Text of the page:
Unburdened by the time and expense required to fend off frivolous
litigation, companies could devote more resources to research and
innovation, said Mike Holston, executive vice president and general counsel
for Hewlett-Packard (NYSE: HPQ).

Some critics argue that the bill actually does very little to address the
issue of bad patents. Keith Grzelak, who chairs the intellectual property
policy committee of the Institute of Electrical and Electronics Engineers
(IEEE), told InternetNews.com that the fundamental breakdown is in
the way that patents are reviewed. Grzelak said the U.S. Patent Office,
which currently has a backlog of around 1 million patent applications,
cannot hire its way out of the situation. It needs better technology to
properly examine incoming patents, and some form of gatekeeper mechanism to
automatically dismiss bad patents.

Stripping inventors’ rights?

Critics also charge that the bill would undermine the incentive to
innovate by stripping inventors’ rights. Holston tried to defuse that
argument on this morning’s call.

“HP and the other companies that support this legislation are also
enormous patent holders and we’re not going to do anything to weaken the
patent system,” he said, noting that his company is awarded an average of
five patents daily.

“This will strengthen the patent system at the end of the day,” he added.

Riley was unmoved. He told InternetNews.com that in their patent
strategies, large companies “try to substitute quantity for quality. They
build a huge patent portfolio, but they’re of very little value.”

“When there’s a breakthrough invention, it usually comes from a
university or an individual inventor,” he said.

The good patents — the ones that can cost companies hundreds of millions
of dollars in court settlements — don’t come from the corporate
heavyweights, who, Riley claims, tend to outgrow their innovative phase as
they expand.

In addition to the issue of royalty damages, the senators debating the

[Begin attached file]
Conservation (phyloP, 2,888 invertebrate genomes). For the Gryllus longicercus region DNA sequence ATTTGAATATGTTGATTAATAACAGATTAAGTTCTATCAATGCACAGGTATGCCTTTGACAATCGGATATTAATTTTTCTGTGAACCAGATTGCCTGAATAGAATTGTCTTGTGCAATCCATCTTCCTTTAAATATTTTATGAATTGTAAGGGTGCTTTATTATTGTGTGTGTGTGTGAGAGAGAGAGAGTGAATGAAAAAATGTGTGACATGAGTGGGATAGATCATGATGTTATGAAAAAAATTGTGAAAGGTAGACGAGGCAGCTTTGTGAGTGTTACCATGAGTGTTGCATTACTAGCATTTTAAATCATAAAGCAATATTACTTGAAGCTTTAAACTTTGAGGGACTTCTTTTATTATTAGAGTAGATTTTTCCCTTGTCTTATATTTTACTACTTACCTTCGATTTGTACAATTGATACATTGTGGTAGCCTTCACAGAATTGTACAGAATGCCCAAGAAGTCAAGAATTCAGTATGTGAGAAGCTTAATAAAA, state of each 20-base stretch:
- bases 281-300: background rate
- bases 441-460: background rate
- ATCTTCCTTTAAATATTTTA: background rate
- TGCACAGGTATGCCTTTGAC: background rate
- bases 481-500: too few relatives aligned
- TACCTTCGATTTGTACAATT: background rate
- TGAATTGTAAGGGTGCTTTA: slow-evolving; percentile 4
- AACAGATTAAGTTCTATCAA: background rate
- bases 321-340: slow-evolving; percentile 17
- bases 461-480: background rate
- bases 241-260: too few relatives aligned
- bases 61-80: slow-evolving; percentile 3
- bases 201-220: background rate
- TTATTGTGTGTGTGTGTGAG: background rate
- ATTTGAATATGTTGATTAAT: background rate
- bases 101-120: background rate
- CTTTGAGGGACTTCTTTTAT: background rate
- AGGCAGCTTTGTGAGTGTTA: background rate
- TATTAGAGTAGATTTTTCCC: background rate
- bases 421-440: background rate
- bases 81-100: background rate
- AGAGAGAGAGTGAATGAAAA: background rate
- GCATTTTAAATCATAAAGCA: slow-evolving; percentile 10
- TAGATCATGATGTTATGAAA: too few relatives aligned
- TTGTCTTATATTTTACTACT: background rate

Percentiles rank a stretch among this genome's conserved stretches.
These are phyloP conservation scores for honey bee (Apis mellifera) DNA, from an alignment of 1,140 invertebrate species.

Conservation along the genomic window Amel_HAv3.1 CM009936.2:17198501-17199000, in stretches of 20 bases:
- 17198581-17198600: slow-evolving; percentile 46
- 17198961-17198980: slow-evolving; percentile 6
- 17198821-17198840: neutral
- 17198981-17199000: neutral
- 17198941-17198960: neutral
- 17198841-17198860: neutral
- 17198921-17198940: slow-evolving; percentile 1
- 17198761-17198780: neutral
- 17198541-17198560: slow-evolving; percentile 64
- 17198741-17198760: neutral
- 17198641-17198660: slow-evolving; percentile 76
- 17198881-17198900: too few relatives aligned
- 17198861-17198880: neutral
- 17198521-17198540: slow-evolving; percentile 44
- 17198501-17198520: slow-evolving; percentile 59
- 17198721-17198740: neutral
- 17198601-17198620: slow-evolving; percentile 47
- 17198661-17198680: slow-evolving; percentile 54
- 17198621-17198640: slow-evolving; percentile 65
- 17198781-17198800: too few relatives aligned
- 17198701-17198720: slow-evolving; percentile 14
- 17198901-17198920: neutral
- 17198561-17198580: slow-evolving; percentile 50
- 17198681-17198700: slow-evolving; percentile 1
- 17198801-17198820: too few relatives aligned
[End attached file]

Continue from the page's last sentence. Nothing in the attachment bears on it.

bill are still trying to hammer out an agreement on the venue where
infringement cases should be heard, so that neither inventors nor defendants
are summoned too far from their homes to appear in court.

They are also looking at a measure that would allow challenges to a
patent after it has been awarded, and issue of stakeholders misleading the
patent office.

The final sticking point is an important one in the debate over the entry
barriers. It concerns the quality of submissions and could place the burden of assuring the uniqueness of a patent on the applicant.

The attorneys said that debate in Washington over the legislation has
entered a quiet period, which they claimed indicates that high-level
discussions are taking place among the Judiciary Committee members in
anticipation of the bill’s introduction to the floor during the next few
weeks.

A full court press

“No one’s predicting it’s a slam dunk,” Isakowitz said, noting that in
the run-up to the vote there would be a “full-court press in terms of
tactical lobbying” from both sides.

Given the substantive agreement reached before the recess, and Reid’s
indication that he wanted to fast-track a vote on the bill, Isakowitz said
he expects lingering objections to be resolved.

In the next few weeks, “we will see some of the opposing stakeholders
coming around,” he said.

IEEE’s Grzelak claimed that the quiet period really characterized the
entire process of the drafting and modifying of the legislation, but that
once it hit the floor, the opposition could gather quickly once people
realize the impact it would have on smaller businesses and the domestic
economy.

“A bill has been delivered by a very small and concise group that has
been acting very quietly,” he said. “There are going to be a lot of
surprised people when this comes to the floor.”